Four True Facts about Stocks We Must Now Face

Feb 24 13:42 2009 Michael Lombardi Print This Article

After playing nice with its November 2007 low,Guest Posting the bear came out yesterday, sending the Dow Jones Industrial Average to its lowest level in five years.

I receive most of the financial reports and forecasts written by my contemporaries in this business. And I could not believe what I was reading last night on some of their sites. The pessimism out there is outright daunting. I'm reading everything from renewed forecasts of another Great Depression to Dow Jones 3,000 (it closed last night at 7,465).

The Dow Jones Industrial Average is the world's most widely followed stock market index, representing the stock price action of 30 of the largest companies in the world. While we continue to read and hear bad news daily, I do not want my readers to panic. I want them to be logical, not emotional, remembering the opportunities that always present themselves in difficult times. Make other peoples' problems your opportunities.

Below, please find a list of four true facts we must face about stocks:

Fact #1: After years of economic growth, the largest companies in the world are seeing their sales and earnings contract. This means that overhead, especially employees, is being cut. Today, the Dow Jones Industrial Average sells at 18.5 times earnings. The Dow is historically a bargain when stocks sell at nine to 10 times earnings. That means the Dow would have to fall to 4,000 to be a bargain -- a 46% drop from here.

Fact #2: The dividend yield on the Dow today stands at four percent. Historically, bear markets have ended when the yield on the Dow has hit six percent. Hence, the Dow would have to 5,000 to be a bargain -- a 33% drop from here.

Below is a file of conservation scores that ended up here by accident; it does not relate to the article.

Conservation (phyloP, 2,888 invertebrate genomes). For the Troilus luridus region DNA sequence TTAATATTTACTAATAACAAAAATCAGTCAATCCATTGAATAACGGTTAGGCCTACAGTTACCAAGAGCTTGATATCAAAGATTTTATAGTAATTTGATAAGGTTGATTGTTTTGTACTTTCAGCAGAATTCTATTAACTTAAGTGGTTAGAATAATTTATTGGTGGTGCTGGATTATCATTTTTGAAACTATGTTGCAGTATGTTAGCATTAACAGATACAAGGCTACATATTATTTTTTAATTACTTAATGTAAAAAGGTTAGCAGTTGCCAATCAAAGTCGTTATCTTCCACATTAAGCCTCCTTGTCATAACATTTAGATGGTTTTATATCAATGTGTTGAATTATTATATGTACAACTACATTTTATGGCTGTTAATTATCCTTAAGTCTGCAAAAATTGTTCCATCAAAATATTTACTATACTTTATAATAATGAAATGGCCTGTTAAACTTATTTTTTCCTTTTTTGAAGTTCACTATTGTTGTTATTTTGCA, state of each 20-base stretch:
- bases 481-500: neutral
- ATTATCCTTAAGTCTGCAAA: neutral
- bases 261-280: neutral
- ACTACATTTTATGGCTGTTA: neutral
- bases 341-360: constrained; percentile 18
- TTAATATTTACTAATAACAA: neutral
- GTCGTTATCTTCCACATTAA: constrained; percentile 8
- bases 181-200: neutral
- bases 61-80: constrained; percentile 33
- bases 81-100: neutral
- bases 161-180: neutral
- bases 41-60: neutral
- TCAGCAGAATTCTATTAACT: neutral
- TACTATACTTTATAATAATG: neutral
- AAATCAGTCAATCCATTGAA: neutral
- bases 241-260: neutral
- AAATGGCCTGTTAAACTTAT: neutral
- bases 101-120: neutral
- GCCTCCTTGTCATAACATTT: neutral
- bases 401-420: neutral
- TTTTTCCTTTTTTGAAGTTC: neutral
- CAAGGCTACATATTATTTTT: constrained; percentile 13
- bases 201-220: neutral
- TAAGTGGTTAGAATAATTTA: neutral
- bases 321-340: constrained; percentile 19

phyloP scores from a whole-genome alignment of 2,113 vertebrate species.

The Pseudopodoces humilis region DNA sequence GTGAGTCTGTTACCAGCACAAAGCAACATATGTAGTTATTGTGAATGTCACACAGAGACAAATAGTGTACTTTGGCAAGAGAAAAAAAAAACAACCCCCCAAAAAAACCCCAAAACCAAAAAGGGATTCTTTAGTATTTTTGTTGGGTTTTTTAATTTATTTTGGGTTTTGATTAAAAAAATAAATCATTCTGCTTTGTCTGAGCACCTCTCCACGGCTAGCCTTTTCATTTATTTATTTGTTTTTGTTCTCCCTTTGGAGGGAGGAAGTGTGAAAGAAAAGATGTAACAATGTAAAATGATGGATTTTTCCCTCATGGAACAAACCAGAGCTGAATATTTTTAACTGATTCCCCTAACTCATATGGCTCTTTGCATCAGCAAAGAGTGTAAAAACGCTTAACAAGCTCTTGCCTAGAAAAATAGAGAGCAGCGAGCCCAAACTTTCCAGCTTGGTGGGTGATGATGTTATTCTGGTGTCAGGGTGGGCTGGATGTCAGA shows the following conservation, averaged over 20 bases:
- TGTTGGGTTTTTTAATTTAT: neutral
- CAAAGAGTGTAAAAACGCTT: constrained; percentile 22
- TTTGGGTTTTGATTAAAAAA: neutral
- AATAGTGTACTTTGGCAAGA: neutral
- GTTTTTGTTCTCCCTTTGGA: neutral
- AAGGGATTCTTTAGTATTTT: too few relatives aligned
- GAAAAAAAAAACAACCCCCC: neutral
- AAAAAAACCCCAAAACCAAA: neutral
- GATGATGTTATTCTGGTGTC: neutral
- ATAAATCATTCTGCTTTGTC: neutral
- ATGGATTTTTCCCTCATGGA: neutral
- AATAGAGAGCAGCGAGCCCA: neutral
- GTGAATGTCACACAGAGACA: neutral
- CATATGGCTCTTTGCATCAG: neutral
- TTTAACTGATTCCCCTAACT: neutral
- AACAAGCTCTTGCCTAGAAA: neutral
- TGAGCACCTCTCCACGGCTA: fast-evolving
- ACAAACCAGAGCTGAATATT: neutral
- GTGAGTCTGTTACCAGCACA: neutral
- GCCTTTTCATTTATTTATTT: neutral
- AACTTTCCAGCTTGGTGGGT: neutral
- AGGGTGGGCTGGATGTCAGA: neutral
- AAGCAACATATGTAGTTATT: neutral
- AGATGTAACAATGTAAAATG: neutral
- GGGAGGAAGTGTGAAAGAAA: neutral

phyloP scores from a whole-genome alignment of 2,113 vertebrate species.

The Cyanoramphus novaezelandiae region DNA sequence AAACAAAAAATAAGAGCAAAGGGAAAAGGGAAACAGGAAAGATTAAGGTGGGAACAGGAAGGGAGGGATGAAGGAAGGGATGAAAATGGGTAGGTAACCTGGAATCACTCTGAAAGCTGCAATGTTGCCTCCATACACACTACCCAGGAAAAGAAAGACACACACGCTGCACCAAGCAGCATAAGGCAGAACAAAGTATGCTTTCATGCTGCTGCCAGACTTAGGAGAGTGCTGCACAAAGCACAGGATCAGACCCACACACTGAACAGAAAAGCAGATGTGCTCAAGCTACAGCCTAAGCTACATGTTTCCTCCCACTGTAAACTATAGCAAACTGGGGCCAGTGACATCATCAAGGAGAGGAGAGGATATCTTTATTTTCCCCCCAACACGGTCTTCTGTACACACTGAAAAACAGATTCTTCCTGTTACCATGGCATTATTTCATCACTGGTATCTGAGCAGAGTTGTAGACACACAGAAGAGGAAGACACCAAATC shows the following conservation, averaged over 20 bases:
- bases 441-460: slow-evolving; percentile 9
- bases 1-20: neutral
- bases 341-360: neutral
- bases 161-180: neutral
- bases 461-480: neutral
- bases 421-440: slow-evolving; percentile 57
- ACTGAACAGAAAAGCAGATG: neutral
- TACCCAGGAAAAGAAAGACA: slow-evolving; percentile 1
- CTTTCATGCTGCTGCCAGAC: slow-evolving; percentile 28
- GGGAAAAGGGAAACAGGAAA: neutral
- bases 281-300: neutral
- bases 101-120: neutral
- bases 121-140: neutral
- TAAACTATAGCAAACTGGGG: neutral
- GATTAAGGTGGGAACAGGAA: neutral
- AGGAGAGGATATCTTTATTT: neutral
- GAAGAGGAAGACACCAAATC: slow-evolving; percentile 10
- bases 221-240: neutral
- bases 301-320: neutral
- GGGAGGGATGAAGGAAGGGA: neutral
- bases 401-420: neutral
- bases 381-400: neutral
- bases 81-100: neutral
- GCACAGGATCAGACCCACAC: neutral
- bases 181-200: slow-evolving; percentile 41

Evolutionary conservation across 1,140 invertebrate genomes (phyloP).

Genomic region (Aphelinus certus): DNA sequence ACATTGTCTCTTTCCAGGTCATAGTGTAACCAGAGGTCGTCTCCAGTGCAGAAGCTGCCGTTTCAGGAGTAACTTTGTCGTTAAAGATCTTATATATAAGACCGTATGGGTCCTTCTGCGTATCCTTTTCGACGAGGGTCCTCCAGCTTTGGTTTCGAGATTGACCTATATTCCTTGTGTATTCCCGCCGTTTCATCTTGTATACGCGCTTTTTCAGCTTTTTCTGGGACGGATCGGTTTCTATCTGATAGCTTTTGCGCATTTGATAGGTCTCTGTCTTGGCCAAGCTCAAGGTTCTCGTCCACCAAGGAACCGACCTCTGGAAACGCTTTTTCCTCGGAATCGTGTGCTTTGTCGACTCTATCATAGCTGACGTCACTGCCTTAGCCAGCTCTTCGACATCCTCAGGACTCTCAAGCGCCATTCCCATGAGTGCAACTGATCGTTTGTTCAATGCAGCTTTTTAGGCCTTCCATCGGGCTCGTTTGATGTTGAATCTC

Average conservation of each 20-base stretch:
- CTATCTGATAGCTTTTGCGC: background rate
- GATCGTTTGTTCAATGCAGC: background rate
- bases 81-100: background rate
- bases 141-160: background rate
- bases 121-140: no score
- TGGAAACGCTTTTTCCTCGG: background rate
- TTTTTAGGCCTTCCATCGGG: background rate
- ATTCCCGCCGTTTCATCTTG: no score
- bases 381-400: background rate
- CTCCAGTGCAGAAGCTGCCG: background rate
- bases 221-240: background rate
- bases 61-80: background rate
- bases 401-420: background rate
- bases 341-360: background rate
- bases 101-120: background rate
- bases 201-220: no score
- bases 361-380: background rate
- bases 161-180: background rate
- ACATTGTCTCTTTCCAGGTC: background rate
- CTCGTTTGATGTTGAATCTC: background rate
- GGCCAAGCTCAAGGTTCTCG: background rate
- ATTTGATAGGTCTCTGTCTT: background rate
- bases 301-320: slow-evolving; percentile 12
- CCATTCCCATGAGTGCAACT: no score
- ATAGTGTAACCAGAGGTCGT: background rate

Fact #3: This is a big one. Interest rates have never been so low. Throughout history, stocks have traded in direct relation to interest rates. At a dividend yield of six percent, compared to a current two-year U.S. T-bill paying less than two percent, stocks would be a screaming buy.

Fact #4: The Dow Jones Industrial Average is only an index of the largest companies -- the ones that got too big and too inefficient in the first place. The Dow does not represent the general stock market. The Russell 2000 Index (a broader index of small-cap stocks) has not broken down to a new low. It is holding its own. There are already a great number of quality small-cap stocks selling below 10 times earnings. Finally, and as proof that the Dow is not representative of the entire stock market, last year the Dow lost 35% of its value. At the same time, our top 19 picks for 2008, mostly small-cap stocks, rose an average 136.39% (

With each stock market move lower, greater stock market bargains are presenting themselves.

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About Article Author

Michael Lombardi
Michael Lombardi

Michael Lombardi, CFP, MBA, bought his first stock when he was 17 years old. He quickly saw $2,000 of savings from summer jobs turn into $1,000. Determined not to lose money again on a stock, Michael started researching the market intensely,  taking every course he could afford. It didn’t take long for Michael to start making money with stocks, and that led Michael to launch a newsletter on the stock market. Today, Michael only employs the top market analysts and editors. Some of our recommendations have posted gains in excess of 500%! Michael has authored and published over one thousand articles on investment and money management.

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